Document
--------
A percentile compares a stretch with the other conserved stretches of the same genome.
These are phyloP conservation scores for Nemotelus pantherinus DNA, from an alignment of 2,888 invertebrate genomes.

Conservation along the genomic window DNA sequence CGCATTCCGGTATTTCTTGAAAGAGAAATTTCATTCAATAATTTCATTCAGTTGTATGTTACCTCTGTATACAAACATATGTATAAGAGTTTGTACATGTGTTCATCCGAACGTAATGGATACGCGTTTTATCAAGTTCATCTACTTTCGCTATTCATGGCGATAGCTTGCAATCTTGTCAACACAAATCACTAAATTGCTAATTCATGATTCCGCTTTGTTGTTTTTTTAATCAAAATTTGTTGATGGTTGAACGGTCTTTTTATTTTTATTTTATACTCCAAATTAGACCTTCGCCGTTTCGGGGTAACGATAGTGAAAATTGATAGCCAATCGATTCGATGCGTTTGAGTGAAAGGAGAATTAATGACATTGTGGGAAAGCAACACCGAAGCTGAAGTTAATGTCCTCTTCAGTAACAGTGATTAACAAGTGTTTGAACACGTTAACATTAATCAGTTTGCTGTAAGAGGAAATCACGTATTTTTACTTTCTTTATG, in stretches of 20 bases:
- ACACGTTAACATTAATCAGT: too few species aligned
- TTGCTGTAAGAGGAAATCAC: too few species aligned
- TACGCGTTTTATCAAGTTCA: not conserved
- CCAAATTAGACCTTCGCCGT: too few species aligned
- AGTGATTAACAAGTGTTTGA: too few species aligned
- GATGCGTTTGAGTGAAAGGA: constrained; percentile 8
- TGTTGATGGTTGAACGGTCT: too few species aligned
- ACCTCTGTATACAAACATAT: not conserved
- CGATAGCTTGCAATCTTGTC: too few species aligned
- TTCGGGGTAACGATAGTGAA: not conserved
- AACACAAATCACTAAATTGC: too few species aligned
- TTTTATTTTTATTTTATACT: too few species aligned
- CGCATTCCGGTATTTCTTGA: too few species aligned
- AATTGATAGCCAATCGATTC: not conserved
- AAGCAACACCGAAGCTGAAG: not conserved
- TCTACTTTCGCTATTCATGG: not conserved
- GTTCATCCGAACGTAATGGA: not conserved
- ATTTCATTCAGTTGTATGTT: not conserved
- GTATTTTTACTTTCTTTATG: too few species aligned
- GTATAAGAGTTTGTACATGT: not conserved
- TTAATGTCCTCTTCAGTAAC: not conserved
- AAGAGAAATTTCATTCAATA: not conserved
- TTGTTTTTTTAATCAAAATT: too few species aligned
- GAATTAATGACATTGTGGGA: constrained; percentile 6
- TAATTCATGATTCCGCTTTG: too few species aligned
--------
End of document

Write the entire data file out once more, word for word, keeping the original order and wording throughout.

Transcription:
A percentile compares a stretch with the other conserved stretches of the same genome.
These are phyloP conservation scores for Nemotelus pantherinus DNA, from an alignment of 2,888 invertebrate genomes.

Conservation along the genomic window DNA sequence CGCATTCCGGTATTTCTTGAAAGAGAAATTTCATTCAATAATTTCATTCAGTTGTATGTTACCTCTGTATACAAACATATGTATAAGAGTTTGTACATGTGTTCATCCGAACGTAATGGATACGCGTTTTATCAAGTTCATCTACTTTCGCTATTCATGGCGATAGCTTGCAATCTTGTCAACACAAATCACTAAATTGCTAATTCATGATTCCGCTTTGTTGTTTTTTTAATCAAAATTTGTTGATGGTTGAACGGTCTTTTTATTTTTATTTTATACTCCAAATTAGACCTTCGCCGTTTCGGGGTAACGATAGTGAAAATTGATAGCCAATCGATTCGATGCGTTTGAGTGAAAGGAGAATTAATGACATTGTGGGAAAGCAACACCGAAGCTGAAGTTAATGTCCTCTTCAGTAACAGTGATTAACAAGTGTTTGAACACGTTAACATTAATCAGTTTGCTGTAAGAGGAAATCACGTATTTTTACTTTCTTTATG, in stretches of 20 bases:
- ACACGTTAACATTAATCAGT: too few species aligned
- TTGCTGTAAGAGGAAATCAC: too few species aligned
- TACGCGTTTTATCAAGTTCA: not conserved
- CCAAATTAGACCTTCGCCGT: too few species aligned
- AGTGATTAACAAGTGTTTGA: too few species aligned
- GATGCGTTTGAGTGAAAGGA: constrained; percentile 8
- TGTTGATGGTTGAACGGTCT: too few species aligned
- ACCTCTGTATACAAACATAT: not conserved
- CGATAGCTTGCAATCTTGTC: too few species aligned
- TTCGGGGTAACGATAGTGAA: not conserved
- AACACAAATCACTAAATTGC: too few species aligned
- TTTTATTTTTATTTTATACT: too few species aligned
- CGCATTCCGGTATTTCTTGA: too few species aligned
- AATTGATAGCCAATCGATTC: not conserved
- AAGCAACACCGAAGCTGAAG: not conserved
- TCTACTTTCGCTATTCATGG: not conserved
- GTTCATCCGAACGTAATGGA: not conserved
- ATTTCATTCAGTTGTATGTT: not conserved
- GTATTTTTACTTTCTTTATG: too few species aligned
- GTATAAGAGTTTGTACATGT: not conserved
- TTAATGTCCTCTTCAGTAAC: not conserved
- AAGAGAAATTTCATTCAATA: not conserved
- TTGTTTTTTTAATCAAAATT: too few species aligned
- GAATTAATGACATTGTGGGA: constrained; percentile 6
- TAATTCATGATTCCGCTTTG: too few species aligned